I have had a chance to interview Carrie Jones, the author of Tips On Having A Gay (ex) Boyfriend.
Where did the idea of your book come from?
I’d heard about a girl who’d been harassed because her boyfriend broke up with her and simultaneously came out. That seemed so wrong to me that I wanted to figure out how something like that could happen. I mean, obviously it’s wrong to get harassed for being gay, or having seizures, or because of your race or gender. Still, getting harassed for someone else being gay? It made no sense. So I started writing.
Plus, um, well… Yeah, I’ve had a few gay exboyfriends.
What is a typical day in your shoes?
It begins with a cry of pain as the feet cram inside them.
“No,” they beg. “Please… Please… wear the running shoes today. How about the flip-flops? You haven’t worn the flip-flops for awhile.”
“Will you be quiet,” grumps back the little toe. “This is your destiny.”
“To be walked on? To contain a foot? Oh… No… It can’t be true. Why must I bear all the weight of Carrie Jones? Why could I not have been born a glove? Or a hat? Even, gasp, underwear would be better than this.”
“Will you shut up? She’s not even walking right now.”
The whining and bickering continues unabated until dinner time when the shoes are released from their tortuous existence.
What are your writing habits (daily goals… ect)?
I write every weekday. I write in the morning. I try to write at least 500 words on each project every day. That word count gets all messed up when I’m revising. And I make lists on the computer so I can feel like I’ve actually accomplished something and I check things off on them.
So, it’ll look like this:
Weird Book: 18 (4,062) 21 (4,718) 23 (5,156) 25 (5,564) 30 (6,576) 33 (7,127) 36 (7,915) 40 (8,709) 45 49 (10,551) 52 (11,254) 55 (11,829) 56 (12,153) 60 (13, 249) 66 (14,130) 70 (15,227) (Goal for week) (16,906) Goal:85 17,398 19,153 20,436
So every time I stop I put in the page I’ve stopped on and the word count. Then I bold the page number every Monday so I can have a week by week process. It seems weird, but if I don’t do it I feel like I’m getting nothing done. Yes, I do it for each thing I'm working on.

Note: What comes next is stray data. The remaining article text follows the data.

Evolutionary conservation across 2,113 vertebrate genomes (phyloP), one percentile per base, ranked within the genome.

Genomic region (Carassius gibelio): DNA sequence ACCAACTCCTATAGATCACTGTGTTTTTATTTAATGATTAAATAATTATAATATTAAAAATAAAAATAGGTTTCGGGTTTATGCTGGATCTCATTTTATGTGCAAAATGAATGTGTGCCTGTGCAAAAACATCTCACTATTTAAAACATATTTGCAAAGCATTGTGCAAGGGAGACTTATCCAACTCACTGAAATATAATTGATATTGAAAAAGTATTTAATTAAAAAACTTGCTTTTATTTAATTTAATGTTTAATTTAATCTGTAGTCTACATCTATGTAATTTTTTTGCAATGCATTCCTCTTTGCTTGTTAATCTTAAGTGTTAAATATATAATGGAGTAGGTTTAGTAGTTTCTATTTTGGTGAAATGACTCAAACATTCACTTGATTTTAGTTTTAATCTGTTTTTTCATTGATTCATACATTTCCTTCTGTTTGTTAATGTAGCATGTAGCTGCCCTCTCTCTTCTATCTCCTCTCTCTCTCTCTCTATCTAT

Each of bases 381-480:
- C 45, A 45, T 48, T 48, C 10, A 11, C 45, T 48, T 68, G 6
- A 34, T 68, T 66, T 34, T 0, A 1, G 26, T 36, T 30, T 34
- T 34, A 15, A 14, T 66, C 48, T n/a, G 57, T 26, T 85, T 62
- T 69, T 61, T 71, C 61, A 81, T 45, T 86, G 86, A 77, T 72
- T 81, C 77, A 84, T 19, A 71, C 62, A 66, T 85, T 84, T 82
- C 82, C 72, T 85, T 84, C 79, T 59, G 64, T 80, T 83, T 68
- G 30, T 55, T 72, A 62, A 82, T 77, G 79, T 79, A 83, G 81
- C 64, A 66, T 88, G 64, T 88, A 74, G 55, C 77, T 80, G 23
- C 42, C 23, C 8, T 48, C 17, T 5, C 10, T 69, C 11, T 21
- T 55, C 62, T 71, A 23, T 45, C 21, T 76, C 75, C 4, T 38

How long did it take from the start of the book and getting it published?
I wrote it in November, then I didn’t look at it. I submitted it in the winter some time. It was accepted off the slush pile, which was ultra-cool. It was on shelves the next year in May. So, it took about 18 months from the first word to the first bookstore appearance.
What was your favorite part & least favorite part?
I get really frightened about reviews and the fact that my dad thinks that the main character in the book is me and he keeps saying things like, “Carrie. I never realized you were so sexual.”
And I keep saying, “Dad. Dude, it’s not me.”
And he keeps saying, “Yep. Right. I didn’t know you had sex with Joe in high school.”
And I’m all, “Dad. It is FICTION! Fiction! And I’m so not telling you if I had sex in high school.”
That’s pretty bad.
My favorite part is when people write to my about the book. I got the BEST letter from this person who said she never reads past 50 pages in books but she read all of TIPS and she did it in two days. I pretty much jumped around the kitchen for two minutes when that happened.
Oh! And the other cool thing was when I went into Borders to see my book for the first time and there was a girl there and she ACTUALLY PICKED IT UP and then she bought it! I almost died. I leaped around the YA fantasy aisle silently screaming and pumping my first in the air. Security made me leave shortly afterwards.
Do you listen to music while you write?
I do an M.T. Anderson and listen before I write because I don’t want to think that all the emotion in the music is the emotion in the writing. I get confused that way. Plus, sometimes I start singing along.
Do you have any writing advice for aspiring writers?
The only way I’ve ever managed to get out the first drafts of things is by saying, “It’s okay to be mediocre.”
I think when we write that first draft we expect it to be perfect. We expect ourselves to be perfect and that’s a heck of a lot of pressure. Once you give yourself the ability to suck, to say it’s an experiment, life becomes a whole lot easier.
Revision is the time for perfectionism and pressure, not first drafts.
What is your next project and when will it be in our hands?
The next book is a nonfiction picture book about this major league baseball player who was also a spy in World War II. That’s coming out in January 2008. The next young adult novel is LOVE AND OTHER USES FOR DUCT TAPE, which is a sequel to TIPS. It comes out in March 2008. Another YA will come out in July 2008 and then… Who knows?
Thank you so much for interviewing me. It was really fun. Plus, Holly Black is amazing. So being interviewed by one of her big-time fans is super cool. I’m honored! Thanks.